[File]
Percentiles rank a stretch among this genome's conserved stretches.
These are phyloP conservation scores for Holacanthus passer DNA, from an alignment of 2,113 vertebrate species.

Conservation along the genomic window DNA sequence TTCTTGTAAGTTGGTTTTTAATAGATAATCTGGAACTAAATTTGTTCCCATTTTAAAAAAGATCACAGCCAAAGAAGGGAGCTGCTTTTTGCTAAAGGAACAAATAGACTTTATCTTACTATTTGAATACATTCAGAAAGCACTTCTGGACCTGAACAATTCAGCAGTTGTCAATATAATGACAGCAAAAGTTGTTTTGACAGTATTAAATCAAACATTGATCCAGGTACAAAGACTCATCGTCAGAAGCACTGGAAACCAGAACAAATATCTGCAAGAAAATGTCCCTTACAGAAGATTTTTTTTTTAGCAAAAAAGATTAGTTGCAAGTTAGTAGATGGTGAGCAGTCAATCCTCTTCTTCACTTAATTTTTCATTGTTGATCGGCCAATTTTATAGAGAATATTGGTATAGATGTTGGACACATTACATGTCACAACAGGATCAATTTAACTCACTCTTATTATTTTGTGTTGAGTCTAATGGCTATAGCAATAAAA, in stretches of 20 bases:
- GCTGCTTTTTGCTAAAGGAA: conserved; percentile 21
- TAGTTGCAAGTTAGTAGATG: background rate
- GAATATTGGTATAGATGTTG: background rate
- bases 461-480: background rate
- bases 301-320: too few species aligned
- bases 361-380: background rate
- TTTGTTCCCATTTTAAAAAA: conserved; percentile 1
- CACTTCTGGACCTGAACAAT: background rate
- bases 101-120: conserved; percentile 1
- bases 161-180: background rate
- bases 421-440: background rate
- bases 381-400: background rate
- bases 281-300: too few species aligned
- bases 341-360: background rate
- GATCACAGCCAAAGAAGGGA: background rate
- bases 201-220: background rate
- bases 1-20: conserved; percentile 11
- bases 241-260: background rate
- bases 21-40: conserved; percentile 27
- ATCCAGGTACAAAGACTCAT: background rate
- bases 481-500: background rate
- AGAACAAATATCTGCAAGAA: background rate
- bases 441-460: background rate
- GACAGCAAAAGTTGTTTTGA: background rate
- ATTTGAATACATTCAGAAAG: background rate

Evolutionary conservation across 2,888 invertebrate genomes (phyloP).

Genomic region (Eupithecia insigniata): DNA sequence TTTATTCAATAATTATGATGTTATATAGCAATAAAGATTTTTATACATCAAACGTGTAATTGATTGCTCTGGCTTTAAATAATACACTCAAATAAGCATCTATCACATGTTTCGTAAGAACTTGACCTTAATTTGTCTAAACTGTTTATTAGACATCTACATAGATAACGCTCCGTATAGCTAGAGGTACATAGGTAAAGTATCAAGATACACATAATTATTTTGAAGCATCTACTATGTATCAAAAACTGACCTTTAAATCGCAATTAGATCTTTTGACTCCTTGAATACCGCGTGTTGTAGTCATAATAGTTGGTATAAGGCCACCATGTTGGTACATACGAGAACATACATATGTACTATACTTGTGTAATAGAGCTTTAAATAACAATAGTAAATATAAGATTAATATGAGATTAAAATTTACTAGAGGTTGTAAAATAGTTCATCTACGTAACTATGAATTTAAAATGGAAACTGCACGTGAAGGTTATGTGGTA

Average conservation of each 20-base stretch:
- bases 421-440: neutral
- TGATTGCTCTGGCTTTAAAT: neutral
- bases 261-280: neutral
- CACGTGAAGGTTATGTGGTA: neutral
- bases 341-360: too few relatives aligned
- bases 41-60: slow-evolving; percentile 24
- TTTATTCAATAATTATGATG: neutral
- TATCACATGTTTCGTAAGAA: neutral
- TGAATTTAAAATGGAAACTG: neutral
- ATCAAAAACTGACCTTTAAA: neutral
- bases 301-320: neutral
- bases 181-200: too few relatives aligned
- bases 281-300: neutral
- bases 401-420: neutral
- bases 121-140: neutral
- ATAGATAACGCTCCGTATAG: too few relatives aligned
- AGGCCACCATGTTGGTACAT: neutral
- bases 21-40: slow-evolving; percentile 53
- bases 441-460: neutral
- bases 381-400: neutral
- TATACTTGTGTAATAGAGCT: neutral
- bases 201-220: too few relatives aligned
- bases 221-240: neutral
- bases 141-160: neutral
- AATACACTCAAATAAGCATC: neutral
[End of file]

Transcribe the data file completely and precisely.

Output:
Percentiles rank a stretch among this genome's conserved stretches.
These are phyloP conservation scores for Holacanthus passer DNA, from an alignment of 2,113 vertebrate species.

Conservation along the genomic window DNA sequence TTCTTGTAAGTTGGTTTTTAATAGATAATCTGGAACTAAATTTGTTCCCATTTTAAAAAAGATCACAGCCAAAGAAGGGAGCTGCTTTTTGCTAAAGGAACAAATAGACTTTATCTTACTATTTGAATACATTCAGAAAGCACTTCTGGACCTGAACAATTCAGCAGTTGTCAATATAATGACAGCAAAAGTTGTTTTGACAGTATTAAATCAAACATTGATCCAGGTACAAAGACTCATCGTCAGAAGCACTGGAAACCAGAACAAATATCTGCAAGAAAATGTCCCTTACAGAAGATTTTTTTTTTAGCAAAAAAGATTAGTTGCAAGTTAGTAGATGGTGAGCAGTCAATCCTCTTCTTCACTTAATTTTTCATTGTTGATCGGCCAATTTTATAGAGAATATTGGTATAGATGTTGGACACATTACATGTCACAACAGGATCAATTTAACTCACTCTTATTATTTTGTGTTGAGTCTAATGGCTATAGCAATAAAA, in stretches of 20 bases:
- GCTGCTTTTTGCTAAAGGAA: conserved; percentile 21
- TAGTTGCAAGTTAGTAGATG: background rate
- GAATATTGGTATAGATGTTG: background rate
- bases 461-480: background rate
- bases 301-320: too few species aligned
- bases 361-380: background rate
- TTTGTTCCCATTTTAAAAAA: conserved; percentile 1
- CACTTCTGGACCTGAACAAT: background rate
- bases 101-120: conserved; percentile 1
- bases 161-180: background rate
- bases 421-440: background rate
- bases 381-400: background rate
- bases 281-300: too few species aligned
- bases 341-360: background rate
- GATCACAGCCAAAGAAGGGA: background rate
- bases 201-220: background rate
- bases 1-20: conserved; percentile 11
- bases 241-260: background rate
- bases 21-40: conserved; percentile 27
- ATCCAGGTACAAAGACTCAT: background rate
- bases 481-500: background rate
- AGAACAAATATCTGCAAGAA: background rate
- bases 441-460: background rate
- GACAGCAAAAGTTGTTTTGA: background rate
- ATTTGAATACATTCAGAAAG: background rate

Evolutionary conservation across 2,888 invertebrate genomes (phyloP).

Genomic region (Eupithecia insigniata): DNA sequence TTTATTCAATAATTATGATGTTATATAGCAATAAAGATTTTTATACATCAAACGTGTAATTGATTGCTCTGGCTTTAAATAATACACTCAAATAAGCATCTATCACATGTTTCGTAAGAACTTGACCTTAATTTGTCTAAACTGTTTATTAGACATCTACATAGATAACGCTCCGTATAGCTAGAGGTACATAGGTAAAGTATCAAGATACACATAATTATTTTGAAGCATCTACTATGTATCAAAAACTGACCTTTAAATCGCAATTAGATCTTTTGACTCCTTGAATACCGCGTGTTGTAGTCATAATAGTTGGTATAAGGCCACCATGTTGGTACATACGAGAACATACATATGTACTATACTTGTGTAATAGAGCTTTAAATAACAATAGTAAATATAAGATTAATATGAGATTAAAATTTACTAGAGGTTGTAAAATAGTTCATCTACGTAACTATGAATTTAAAATGGAAACTGCACGTGAAGGTTATGTGGTA

Average conservation of each 20-base stretch:
- bases 421-440: neutral
- TGATTGCTCTGGCTTTAAAT: neutral
- bases 261-280: neutral
- CACGTGAAGGTTATGTGGTA: neutral
- bases 341-360: too few relatives aligned
- bases 41-60: slow-evolving; percentile 24
- TTTATTCAATAATTATGATG: neutral
- TATCACATGTTTCGTAAGAA: neutral
- TGAATTTAAAATGGAAACTG: neutral
- ATCAAAAACTGACCTTTAAA: neutral
- bases 301-320: neutral
- bases 181-200: too few relatives aligned
- bases 281-300: neutral
- bases 401-420: neutral
- bases 121-140: neutral
- ATAGATAACGCTCCGTATAG: too few relatives aligned
- AGGCCACCATGTTGGTACAT: neutral
- bases 21-40: slow-evolving; percentile 53
- bases 441-460: neutral
- bases 381-400: neutral
- TATACTTGTGTAATAGAGCT: neutral
- bases 201-220: too few relatives aligned
- bases 221-240: neutral
- bases 141-160: neutral
- AATACACTCAAATAAGCATC: neutral